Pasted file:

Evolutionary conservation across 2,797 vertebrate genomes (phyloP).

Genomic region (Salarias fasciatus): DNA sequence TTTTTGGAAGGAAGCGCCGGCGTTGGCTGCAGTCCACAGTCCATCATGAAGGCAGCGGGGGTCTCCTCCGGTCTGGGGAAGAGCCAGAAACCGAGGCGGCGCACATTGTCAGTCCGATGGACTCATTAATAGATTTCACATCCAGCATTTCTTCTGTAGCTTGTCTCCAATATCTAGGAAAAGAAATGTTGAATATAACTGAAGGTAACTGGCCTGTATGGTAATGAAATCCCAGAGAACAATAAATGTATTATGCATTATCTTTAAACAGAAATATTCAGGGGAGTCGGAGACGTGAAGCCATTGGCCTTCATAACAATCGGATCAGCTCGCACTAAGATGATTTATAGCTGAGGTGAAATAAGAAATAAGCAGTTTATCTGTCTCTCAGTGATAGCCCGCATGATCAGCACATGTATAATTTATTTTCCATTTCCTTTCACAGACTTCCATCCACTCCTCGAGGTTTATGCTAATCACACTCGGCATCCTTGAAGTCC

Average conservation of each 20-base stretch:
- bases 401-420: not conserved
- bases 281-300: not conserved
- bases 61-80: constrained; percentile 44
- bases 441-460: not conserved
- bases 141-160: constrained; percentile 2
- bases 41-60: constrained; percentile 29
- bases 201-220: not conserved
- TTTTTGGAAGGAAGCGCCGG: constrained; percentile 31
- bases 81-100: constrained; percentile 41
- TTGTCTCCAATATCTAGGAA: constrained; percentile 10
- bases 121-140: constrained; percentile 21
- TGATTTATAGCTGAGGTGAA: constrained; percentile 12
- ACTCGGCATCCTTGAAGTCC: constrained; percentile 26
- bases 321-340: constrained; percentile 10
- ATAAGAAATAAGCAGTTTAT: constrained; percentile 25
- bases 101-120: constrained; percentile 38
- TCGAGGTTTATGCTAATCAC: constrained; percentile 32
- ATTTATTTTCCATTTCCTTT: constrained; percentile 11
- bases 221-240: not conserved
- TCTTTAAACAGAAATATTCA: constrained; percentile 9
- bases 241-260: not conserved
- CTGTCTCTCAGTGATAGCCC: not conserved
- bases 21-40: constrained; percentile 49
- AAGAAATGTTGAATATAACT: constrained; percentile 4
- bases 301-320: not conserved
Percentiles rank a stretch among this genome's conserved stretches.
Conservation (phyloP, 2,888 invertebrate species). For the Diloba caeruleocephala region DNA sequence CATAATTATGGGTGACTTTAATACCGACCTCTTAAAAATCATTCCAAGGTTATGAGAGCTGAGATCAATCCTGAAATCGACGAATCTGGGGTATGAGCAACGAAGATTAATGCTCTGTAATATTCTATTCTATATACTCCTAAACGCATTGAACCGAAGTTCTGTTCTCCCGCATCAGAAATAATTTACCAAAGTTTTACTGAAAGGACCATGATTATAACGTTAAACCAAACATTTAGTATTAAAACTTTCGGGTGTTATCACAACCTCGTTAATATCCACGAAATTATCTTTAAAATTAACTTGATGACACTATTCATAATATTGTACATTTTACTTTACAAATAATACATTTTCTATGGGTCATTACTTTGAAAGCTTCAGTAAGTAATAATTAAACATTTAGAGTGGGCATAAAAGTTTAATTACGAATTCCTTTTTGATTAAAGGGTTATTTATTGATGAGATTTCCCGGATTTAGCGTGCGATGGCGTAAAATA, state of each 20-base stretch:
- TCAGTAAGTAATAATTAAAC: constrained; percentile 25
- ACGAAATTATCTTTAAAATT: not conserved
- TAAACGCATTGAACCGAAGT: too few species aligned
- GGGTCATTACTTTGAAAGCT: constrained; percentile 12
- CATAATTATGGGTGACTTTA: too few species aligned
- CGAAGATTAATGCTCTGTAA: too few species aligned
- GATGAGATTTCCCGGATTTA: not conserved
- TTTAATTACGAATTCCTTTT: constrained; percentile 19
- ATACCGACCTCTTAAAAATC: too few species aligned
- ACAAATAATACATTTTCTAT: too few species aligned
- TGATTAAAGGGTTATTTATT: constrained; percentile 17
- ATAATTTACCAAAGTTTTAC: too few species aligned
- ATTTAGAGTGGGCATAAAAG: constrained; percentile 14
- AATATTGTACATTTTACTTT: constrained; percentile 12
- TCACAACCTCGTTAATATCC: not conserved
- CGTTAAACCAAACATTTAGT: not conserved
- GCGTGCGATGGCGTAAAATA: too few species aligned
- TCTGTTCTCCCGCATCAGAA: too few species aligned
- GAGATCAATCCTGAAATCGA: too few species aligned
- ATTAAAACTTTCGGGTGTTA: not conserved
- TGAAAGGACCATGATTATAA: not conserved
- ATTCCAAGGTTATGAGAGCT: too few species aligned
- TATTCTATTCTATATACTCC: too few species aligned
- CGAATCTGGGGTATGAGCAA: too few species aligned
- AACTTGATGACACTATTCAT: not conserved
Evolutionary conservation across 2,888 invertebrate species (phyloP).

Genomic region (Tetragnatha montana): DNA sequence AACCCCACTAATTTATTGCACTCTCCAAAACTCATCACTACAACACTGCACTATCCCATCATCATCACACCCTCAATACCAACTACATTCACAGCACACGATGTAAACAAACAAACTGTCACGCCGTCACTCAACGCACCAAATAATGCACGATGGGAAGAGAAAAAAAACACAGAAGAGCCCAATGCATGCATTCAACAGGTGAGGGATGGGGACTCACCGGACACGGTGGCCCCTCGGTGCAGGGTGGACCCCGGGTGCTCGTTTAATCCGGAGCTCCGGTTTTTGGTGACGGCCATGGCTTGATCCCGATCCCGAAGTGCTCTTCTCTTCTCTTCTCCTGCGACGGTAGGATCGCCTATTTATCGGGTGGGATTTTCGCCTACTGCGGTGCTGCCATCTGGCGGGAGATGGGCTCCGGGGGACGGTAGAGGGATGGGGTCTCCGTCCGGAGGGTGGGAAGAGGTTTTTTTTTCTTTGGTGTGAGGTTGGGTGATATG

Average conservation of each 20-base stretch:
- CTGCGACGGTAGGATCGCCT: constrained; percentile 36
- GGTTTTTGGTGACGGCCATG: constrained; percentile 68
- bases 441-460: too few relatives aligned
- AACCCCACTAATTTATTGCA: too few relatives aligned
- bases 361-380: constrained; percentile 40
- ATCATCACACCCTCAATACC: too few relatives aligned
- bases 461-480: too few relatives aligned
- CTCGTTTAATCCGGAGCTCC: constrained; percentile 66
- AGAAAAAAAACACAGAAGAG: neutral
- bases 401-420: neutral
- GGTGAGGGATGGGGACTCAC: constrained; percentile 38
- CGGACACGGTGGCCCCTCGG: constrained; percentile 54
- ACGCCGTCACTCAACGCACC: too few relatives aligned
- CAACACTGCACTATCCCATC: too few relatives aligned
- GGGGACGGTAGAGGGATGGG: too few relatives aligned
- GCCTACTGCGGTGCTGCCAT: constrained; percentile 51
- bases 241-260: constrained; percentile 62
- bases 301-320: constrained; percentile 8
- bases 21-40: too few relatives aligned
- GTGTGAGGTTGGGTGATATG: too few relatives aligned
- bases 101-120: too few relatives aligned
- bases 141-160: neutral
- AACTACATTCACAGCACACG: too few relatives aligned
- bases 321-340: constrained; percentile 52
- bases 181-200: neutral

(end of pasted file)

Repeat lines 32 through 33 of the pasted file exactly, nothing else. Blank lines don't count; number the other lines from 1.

- ACGAAATTATCTTTAAAATT: not conserved
- TAAACGCATTGAACCGAAGT: too few species aligned